When I was younger, I used to think I only wanted the landscapes, vast landscapes, to be in front of me to photograph. My impressions being that these were the places where true beauty was to be sought. Although I had already developed an eye for, and was shooting, industrial forms and the abstract. All of nature, pristine and majestic, I believed to be the accepted forms of beauty. It is easier to identify beauty in those places. It is beauty that has always been, in some form, an underling current through all of my work. The yearning for it is constant. So after finishing school, and still In my early 20's, I traveled alone cross country in my Dodge Ram on two occasions. Spending months at a time on the road, traveling West in search of the West. The places where, Weston, Strand, Gilpin and of course Adams, had all set the stage before me. The land, a large open sky, and all that came between, I camped, explored and photographed. With room to breath and inspiration to work, it was my ultimate freedom. I was finding myself and finding my vision. They are days I will never forget.
They were also days fundamental in my development as an artist. I understood that, what if one isn't always faced with such places? I live in Connecticut after all, not exactly known for it's topographical wonders and a long way from the shores of the pacific. I needed to rethink how it was I looked for beauty...
In the midst of that thought and without warning, it was beauty that stepped into my life. Her name was Irena. A young Czech girl, and she was about to change my life. We met in early December of 1998. She was working at the coffee shop next door to the photo lab where I was. I was struck the moment I saw her. Gorgeous, and stunningly so without effort. She had nothing to prove. I think I liked this about her. I was mystified by her. One look into her eyes and there was no looking back. I had to know her....and I did. We ended up falling in love.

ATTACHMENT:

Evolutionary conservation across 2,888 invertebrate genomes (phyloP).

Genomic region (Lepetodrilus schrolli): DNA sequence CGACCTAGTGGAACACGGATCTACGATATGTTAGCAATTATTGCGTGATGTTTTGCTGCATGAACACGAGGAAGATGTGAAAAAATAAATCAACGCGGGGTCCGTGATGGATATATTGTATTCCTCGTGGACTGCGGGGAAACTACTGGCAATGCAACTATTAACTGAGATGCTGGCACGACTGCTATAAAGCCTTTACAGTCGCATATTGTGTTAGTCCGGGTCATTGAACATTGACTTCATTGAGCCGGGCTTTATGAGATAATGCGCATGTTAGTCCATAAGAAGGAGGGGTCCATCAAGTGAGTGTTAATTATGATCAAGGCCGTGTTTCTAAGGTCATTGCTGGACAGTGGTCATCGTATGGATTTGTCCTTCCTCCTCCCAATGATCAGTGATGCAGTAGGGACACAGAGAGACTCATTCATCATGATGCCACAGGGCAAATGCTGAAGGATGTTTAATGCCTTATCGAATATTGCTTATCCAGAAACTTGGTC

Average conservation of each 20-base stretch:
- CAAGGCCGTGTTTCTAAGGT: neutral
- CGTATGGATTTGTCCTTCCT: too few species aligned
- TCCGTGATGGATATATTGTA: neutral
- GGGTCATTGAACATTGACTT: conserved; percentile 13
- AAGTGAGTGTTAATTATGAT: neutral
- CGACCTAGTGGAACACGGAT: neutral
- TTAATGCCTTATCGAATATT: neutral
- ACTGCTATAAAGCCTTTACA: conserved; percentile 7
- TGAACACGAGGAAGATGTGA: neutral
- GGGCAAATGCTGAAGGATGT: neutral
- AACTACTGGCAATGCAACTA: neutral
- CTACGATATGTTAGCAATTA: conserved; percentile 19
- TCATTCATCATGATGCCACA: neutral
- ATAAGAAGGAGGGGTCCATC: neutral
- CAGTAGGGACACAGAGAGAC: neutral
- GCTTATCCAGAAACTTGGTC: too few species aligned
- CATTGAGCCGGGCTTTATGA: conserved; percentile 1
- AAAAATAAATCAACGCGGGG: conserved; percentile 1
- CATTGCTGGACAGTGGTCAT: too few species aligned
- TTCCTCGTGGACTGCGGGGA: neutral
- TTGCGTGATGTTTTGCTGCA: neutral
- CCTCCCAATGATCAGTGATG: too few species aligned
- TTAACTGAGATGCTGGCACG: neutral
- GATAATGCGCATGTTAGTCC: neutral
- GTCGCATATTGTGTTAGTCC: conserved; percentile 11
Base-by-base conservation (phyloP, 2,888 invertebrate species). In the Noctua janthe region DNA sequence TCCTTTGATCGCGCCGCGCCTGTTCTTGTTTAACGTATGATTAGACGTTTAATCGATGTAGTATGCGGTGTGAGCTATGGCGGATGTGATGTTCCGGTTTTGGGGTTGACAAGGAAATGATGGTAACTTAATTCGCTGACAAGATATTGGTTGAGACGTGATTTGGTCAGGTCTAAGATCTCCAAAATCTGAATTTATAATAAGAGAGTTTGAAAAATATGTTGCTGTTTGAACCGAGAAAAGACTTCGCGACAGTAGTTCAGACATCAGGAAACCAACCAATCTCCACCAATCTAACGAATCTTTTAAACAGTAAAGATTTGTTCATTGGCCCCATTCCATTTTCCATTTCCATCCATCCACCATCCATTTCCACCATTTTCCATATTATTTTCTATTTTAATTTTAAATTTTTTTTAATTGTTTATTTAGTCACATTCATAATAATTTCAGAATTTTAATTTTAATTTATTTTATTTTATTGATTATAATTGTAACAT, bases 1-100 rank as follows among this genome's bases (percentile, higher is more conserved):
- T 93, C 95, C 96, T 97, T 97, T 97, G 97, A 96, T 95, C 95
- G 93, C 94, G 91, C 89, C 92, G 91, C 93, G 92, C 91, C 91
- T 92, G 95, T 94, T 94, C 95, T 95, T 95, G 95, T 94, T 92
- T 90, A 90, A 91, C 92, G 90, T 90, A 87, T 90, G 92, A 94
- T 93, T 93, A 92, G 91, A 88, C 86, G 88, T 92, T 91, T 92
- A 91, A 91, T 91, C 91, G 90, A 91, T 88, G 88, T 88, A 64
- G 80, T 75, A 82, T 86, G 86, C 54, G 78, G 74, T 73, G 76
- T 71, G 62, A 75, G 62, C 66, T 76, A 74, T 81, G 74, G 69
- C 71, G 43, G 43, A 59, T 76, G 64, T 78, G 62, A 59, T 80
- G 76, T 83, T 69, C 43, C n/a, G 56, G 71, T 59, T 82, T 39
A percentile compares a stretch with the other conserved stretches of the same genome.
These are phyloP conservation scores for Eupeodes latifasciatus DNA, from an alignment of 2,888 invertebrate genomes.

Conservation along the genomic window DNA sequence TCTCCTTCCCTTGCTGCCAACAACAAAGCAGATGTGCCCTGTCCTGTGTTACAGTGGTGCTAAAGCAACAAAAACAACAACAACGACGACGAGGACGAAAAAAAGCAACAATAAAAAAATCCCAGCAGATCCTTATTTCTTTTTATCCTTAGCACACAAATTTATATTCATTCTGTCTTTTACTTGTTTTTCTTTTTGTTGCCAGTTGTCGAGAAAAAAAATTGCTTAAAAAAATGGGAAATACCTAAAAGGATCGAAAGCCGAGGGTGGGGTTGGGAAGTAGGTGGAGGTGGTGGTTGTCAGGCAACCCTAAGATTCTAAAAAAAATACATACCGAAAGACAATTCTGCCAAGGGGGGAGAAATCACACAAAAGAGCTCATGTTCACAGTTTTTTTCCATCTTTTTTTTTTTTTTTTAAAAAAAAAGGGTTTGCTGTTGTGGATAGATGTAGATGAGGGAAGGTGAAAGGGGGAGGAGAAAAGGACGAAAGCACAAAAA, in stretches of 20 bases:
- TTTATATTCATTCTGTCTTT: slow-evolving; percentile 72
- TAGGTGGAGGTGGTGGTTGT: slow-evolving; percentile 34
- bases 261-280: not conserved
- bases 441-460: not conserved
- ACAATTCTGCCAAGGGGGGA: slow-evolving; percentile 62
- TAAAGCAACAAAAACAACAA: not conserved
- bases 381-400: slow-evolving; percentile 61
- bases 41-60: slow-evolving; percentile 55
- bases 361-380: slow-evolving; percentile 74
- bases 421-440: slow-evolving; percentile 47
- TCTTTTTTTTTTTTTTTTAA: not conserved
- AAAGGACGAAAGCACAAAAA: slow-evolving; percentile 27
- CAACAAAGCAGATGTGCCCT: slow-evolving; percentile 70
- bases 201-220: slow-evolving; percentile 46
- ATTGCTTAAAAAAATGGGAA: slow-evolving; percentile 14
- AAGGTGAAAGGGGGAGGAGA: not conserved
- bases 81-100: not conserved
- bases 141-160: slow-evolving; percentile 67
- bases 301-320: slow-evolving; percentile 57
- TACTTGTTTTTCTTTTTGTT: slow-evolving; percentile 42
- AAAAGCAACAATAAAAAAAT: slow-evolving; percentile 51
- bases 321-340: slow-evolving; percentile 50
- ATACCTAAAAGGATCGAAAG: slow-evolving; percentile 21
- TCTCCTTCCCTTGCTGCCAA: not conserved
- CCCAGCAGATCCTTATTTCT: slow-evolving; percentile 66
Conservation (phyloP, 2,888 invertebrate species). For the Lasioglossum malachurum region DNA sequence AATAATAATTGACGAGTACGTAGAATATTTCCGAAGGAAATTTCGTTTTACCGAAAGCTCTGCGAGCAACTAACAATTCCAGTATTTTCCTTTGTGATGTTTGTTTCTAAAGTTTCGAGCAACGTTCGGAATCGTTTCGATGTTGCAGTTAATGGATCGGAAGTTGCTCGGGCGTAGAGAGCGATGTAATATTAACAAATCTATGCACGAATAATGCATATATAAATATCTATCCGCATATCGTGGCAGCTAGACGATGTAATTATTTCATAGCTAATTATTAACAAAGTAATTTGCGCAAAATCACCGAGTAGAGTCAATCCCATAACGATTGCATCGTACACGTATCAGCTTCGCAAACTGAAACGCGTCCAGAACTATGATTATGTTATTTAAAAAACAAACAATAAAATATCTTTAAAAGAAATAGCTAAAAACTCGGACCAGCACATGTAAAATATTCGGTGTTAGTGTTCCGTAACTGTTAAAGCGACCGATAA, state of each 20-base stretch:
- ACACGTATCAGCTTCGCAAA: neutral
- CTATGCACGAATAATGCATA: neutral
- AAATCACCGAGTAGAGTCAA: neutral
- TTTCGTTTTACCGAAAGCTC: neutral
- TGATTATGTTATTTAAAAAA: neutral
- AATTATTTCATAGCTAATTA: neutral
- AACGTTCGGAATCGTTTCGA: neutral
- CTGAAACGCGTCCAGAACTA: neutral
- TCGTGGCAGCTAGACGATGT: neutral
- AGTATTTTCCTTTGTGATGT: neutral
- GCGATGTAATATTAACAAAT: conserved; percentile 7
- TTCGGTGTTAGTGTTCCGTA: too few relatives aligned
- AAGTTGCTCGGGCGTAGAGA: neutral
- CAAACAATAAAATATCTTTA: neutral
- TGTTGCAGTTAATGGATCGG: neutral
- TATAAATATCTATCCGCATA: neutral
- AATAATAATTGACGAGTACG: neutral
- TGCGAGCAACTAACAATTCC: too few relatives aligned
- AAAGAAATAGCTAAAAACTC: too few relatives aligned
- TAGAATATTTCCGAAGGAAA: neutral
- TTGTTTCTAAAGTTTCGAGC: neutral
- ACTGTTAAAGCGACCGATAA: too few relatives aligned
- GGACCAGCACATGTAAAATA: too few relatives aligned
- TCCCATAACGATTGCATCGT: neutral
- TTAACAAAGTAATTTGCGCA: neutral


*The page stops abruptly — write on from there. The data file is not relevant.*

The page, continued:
It was she who introduced me to Prague, a place I had not imagined before. A place layered in age and history with a darkness deep below, then shinning bright as if illuminated by two suns. A Place I saw shaped in her image and by the feelings I held for her. It was also the place we would come to part and I was to leave this love behind. Six months I spent in the grasp of this city knowing this and photographing it during the spring and summer of 2000. Amidst Irena, the light and all the beauty that surrounded me, my inner heart suffered in anguish. I felt at the juxtaposition between heaven and hell. I've come to believe I actually was between heaven and hell. For those open enough to listen, Prague will whisper in your ear and have her way with you. Letting you know that not only does such a place exists, but that you have walked straight into its clutches. I think the story of Prague was a story within myself. I felt it was shared in some way, as if there was an opening up to one another. So I confided in her and into those photographs I poured everything of myself. I was 27 years old. My heart, my love, would never quite be the same. A purity had been wiped away. My book 'The Heart of Prague' was the result of these photographs.